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Structural basis for allostery in integrins and binding to fibrinogen-mimetic therapeutics

Abstract

Integrins are important adhesion receptors in all Metazoa that transmit conformational change bidirectionally across the membrane. Integrin α and β subunits form a head and two long legs in the ectodomain and span the membrane. Here, we define with crystal structures the atomic basis for allosteric regulation of the conformation and affinity for ligand of the integrin ectodomain, and how fibrinogen-mimetic therapeutics bind to platelet integrin αIIbβ3. Allostery in the β3 I domain alters three metal binding sites, associated loops and α1- and α7-helices. Piston-like displacement of the α7-helix causes a 62° reorientation between the β3 I and hybrid domains. Transmission through the rigidly connected plexin/semaphorin/integrin (PSI) domain in the upper β3 leg causes a 70 Å separation between the knees of the α and β legs. Allostery in the head thus disrupts interaction between the legs in a previously described low-affinity bent integrin conformation, and leg extension positions the high-affinity head far above the cell surface.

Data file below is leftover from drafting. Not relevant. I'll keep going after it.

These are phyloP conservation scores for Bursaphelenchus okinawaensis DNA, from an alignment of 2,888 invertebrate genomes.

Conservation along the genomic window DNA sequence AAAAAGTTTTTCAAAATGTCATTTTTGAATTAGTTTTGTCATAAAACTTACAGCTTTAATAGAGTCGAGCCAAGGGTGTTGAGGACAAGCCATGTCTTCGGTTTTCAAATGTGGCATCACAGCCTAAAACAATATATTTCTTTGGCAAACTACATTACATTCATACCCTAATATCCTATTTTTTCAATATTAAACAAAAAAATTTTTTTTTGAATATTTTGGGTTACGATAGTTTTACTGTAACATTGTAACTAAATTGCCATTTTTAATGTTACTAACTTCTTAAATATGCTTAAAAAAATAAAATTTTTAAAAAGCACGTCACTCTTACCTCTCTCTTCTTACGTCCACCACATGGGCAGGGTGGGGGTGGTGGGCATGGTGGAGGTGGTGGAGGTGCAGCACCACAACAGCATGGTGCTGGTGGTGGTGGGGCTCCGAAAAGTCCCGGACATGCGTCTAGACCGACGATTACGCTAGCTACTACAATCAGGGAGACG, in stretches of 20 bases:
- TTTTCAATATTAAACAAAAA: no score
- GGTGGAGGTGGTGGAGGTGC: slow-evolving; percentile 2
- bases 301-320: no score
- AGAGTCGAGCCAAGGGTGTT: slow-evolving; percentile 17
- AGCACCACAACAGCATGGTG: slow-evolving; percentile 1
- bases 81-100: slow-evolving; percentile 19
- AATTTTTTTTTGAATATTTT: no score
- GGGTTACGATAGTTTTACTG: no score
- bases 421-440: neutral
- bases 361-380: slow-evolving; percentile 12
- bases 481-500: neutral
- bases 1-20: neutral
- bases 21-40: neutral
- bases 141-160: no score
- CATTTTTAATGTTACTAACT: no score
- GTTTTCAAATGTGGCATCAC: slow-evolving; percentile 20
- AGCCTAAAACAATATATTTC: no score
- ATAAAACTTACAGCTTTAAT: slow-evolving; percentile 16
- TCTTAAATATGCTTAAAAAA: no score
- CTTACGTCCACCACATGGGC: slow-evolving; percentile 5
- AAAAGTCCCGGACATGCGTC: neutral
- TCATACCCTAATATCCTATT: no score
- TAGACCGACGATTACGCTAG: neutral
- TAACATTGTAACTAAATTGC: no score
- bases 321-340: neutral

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Figure 1: Quaternary rearrangements in the integrin ectodomain.
Figure 2: Structure of the αIIbβ3 headpiece.
Figure 3: The binding sites for ligand-mimetic antagonists and fibrinogen at the α/β subunit interface.
Figure 4: Allostery in the β I domain and comparison with α I domain.
Figure 5: The hybrid and PSI domains and their interfaces.

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Acknowledgements

We thank colleagues in the Springer laboratory for supporting data and stimulating discussions, B. Kessler for tandem mass spectrometry, E. Yvonne Jones at Oxford for sema4D coordinates, members of the J.H.W. and M. Eck laboratories and the staff at APS and CHESS for assistance with crystallography, M. Gerstein and N. Echols (Yale University) for the morphing script used in producing movies, and Y. Cheng for help with comparing crystal structures and the electron microscopy map. Supported by NIH grants to T.A.S., J.H.W. and B.S.C.

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Correspondence to Timothy A. Springer.

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Competing interests

T.A.S. owns shares in Millennium Pharmaceuticals, which markets eptifibatide.

B.S.C. is an inventor of abciximab, an αIIbβ3 antagonist, and in accord with Federal law and the policies of the Research Foundation of the State University

of New York, shares in royalties paid to the Foundation. The rest of the authors declare that they have no competing financial interests.

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Xiao, T., Takagi, J., Coller, B. et al. Structural basis for allostery in integrins and binding to fibrinogen-mimetic therapeutics. Nature 432, 59–67 (2004). https://doi.org/10.1038/nature02976

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